Everyone needs a good editor and a financial coach can be yours for your hardship letter. They can review it for you to make sure that you made your point. They can also check it for any big grammatical or spelling errors.


So, you know what to write but how do you write it? Your letter needs to follow this specific structure:

  1. Describe the Hardship – You should use the first paragraph of the letter to introduce yourself and tell them about the situation that you’ve found yourself in. You should also use this paragraph to express your interest in getting help from the creditor.
  2. Your Response to Said Hardship – Once you’ve described your hardship you’ll move on to your response to the hardship in the next paragraph. This is where you’ll tell them what you’ve done or doing to try and resolve the problem yourself. It’s easy to make light of your situation in this section. Make sure that you don’t do that and instead use the paragraph to support your need for help.
  3. State the Goal – Your third paragraph is your goal. It’s where you’ll be telling the creditors exactly what it is you need them to do for you. Let them know your willingness to work with them to find a solution that will fit both of your needs.
  4. Enclosures – Your last paragraph is your closer. It will have the basic “thank you for your time and I hope to be able to work together to fix the problem” message. You’ll also want to close things off by providing documentation that matches up with your claims.

Everyone falls into financial hardship at some point in their lives. It’s nothing of which to be ashamed. By writing a hardship letter you’ll be able to get back on your feet if the creditor approves your request. Take your life back from your debt.

When You Should Write A Hardship Letter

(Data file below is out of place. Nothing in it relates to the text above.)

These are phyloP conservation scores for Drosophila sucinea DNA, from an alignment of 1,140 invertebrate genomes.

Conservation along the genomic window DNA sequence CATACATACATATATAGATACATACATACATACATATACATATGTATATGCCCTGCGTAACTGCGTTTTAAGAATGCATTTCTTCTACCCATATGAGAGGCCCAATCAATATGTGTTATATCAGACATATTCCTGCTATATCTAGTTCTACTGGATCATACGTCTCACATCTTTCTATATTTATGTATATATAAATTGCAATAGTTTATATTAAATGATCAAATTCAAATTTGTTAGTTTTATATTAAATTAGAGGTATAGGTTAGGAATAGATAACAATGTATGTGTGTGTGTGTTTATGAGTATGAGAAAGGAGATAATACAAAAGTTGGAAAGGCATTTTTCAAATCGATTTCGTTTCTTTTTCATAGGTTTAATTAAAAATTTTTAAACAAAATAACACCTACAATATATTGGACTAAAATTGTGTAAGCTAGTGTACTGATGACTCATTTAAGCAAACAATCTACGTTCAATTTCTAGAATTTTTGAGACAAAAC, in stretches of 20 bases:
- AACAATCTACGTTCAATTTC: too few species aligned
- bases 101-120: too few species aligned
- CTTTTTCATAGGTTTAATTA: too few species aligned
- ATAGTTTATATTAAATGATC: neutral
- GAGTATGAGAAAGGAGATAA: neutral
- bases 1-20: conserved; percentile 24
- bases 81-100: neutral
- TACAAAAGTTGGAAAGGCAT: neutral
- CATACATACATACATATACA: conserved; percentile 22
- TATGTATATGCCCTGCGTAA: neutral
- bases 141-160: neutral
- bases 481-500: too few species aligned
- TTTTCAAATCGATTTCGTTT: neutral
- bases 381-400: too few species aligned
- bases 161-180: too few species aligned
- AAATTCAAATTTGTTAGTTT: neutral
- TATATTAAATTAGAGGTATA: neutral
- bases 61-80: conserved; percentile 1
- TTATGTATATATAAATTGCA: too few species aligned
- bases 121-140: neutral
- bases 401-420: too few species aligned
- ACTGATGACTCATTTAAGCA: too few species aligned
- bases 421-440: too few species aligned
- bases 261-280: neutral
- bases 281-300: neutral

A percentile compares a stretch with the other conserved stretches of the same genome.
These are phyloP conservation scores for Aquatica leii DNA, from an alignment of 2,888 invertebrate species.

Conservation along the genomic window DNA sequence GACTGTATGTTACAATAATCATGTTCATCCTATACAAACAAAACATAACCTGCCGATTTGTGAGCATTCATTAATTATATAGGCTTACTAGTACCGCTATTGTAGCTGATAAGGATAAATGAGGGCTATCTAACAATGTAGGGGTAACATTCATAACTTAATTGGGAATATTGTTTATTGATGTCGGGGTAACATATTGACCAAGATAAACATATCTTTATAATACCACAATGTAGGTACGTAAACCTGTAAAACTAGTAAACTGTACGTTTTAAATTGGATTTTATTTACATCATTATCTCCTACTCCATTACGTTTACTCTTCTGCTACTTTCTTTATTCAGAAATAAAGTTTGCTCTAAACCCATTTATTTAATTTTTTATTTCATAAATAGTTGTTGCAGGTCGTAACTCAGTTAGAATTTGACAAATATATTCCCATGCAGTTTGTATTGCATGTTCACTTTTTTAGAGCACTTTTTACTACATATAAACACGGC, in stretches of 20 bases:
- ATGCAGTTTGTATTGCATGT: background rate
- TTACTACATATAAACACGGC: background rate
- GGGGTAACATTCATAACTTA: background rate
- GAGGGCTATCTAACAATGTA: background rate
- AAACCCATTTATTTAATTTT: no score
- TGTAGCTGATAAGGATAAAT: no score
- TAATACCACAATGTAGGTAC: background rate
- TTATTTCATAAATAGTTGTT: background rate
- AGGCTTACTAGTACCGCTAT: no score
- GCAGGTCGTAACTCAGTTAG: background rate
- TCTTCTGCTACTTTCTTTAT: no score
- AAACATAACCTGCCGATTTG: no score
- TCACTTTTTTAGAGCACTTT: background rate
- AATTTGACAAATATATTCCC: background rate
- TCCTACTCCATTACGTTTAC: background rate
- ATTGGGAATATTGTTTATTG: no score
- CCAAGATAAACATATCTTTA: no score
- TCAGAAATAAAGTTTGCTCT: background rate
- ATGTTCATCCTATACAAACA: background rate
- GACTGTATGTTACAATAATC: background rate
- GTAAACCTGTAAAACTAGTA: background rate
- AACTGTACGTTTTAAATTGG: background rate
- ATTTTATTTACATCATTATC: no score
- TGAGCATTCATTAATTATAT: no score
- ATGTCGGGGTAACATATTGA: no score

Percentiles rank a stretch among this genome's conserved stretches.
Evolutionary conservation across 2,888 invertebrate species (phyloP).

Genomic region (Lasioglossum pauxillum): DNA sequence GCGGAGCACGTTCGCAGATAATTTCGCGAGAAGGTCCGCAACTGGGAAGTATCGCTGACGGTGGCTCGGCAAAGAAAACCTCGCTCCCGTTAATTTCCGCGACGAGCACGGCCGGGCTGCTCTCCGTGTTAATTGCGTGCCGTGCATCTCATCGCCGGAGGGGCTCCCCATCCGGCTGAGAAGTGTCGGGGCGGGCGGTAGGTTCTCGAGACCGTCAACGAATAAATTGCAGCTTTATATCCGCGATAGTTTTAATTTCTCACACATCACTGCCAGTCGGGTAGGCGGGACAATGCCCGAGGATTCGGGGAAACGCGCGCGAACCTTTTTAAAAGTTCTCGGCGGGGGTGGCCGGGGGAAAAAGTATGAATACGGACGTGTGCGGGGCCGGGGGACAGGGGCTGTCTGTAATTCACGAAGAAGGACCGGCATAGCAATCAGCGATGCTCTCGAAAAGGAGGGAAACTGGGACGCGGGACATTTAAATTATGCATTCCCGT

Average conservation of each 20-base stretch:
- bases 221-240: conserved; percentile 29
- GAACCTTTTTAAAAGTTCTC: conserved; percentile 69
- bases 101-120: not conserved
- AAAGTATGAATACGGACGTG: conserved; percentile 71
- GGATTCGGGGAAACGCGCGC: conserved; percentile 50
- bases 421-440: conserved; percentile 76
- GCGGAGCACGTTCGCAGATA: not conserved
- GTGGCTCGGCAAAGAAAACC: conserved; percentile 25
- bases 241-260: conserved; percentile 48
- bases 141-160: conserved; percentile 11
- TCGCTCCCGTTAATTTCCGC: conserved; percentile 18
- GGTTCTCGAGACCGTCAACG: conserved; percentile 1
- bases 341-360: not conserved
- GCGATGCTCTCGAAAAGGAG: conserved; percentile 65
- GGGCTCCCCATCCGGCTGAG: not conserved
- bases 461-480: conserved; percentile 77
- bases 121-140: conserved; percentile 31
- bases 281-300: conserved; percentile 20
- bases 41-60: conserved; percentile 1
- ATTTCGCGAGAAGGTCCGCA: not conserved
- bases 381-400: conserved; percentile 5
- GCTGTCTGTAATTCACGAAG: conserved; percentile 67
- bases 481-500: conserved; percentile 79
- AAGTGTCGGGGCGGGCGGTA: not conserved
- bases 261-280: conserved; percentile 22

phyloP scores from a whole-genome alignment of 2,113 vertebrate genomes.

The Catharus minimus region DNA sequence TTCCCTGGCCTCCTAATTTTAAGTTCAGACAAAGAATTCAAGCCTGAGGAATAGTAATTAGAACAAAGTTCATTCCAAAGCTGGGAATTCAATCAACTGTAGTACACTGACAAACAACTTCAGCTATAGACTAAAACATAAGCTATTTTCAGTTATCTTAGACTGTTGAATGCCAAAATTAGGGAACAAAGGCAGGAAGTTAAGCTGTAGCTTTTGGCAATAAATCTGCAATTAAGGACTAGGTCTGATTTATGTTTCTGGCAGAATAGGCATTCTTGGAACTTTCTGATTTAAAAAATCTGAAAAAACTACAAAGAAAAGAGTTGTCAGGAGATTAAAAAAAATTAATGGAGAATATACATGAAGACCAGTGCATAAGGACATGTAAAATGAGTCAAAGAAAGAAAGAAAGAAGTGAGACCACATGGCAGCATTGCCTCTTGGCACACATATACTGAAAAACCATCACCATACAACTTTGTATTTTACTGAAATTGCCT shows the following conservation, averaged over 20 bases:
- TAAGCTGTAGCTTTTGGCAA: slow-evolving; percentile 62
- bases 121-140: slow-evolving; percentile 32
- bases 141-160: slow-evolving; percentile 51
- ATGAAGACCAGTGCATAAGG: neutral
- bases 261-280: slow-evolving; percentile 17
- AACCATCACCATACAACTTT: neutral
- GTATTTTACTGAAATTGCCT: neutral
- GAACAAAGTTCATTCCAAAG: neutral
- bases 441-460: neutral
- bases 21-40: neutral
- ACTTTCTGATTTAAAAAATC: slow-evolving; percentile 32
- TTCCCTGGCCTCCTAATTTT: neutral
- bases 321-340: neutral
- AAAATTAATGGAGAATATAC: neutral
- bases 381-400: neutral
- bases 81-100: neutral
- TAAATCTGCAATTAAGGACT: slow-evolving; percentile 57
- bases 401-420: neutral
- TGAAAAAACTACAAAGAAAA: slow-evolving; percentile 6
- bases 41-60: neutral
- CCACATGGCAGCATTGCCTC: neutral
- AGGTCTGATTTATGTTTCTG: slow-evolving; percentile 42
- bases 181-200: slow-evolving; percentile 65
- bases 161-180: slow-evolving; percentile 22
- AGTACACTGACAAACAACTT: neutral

For many years you have enjoyed the best job in the world. You have all your bills paid up and money stashed in the bank. There are no creditors calling your home or work. Life is pretty predictable at this point. Then one day all that changes. Your boss calls you in his office to say the company is cutting back and your job is eliminated. You beg for mercy or a different placement, but there is none to be had.

Then the struggle begins.

While you are out of work, your savings becomes spent. There is nothing left and the creditors just don’t care. They keep ringing your phone off the hook and sending those nasty settlement letters in the mail. You are at your wit’s end and don’t know what to do. You think about giving up. What’s the point in trying anymore? When you reach this moment, a hardship letter could be a smart solution.

What is a Hardship Letter?

According to the experts at Legal Zoom, a hardship letter is just what it says. It is a letter written by you, the borrower, to your creditor explaining your situation. At any point when you need assistance or an alternative payment option, most creditors will require you to write a hardship letter.

Your letter should provide the creditor with a detailed explanation of what assistance you need. The cause of your hardship and what your current situation is, in relation to finances, are also to be included. Creditors need the full picture. Don’t hold anything back. If they fully understand your situation, you are more likely to receive the assistance you are asking for.

When to Start Writing

According to the Business Insider, the average American is carrying over $5,000 in credit card debt. This number is rising each day. With a number like that, any life change could lead to a hardship letter. Below is a list of situations that may lead you to write a letter. Keep in mind this list is not exhaustive.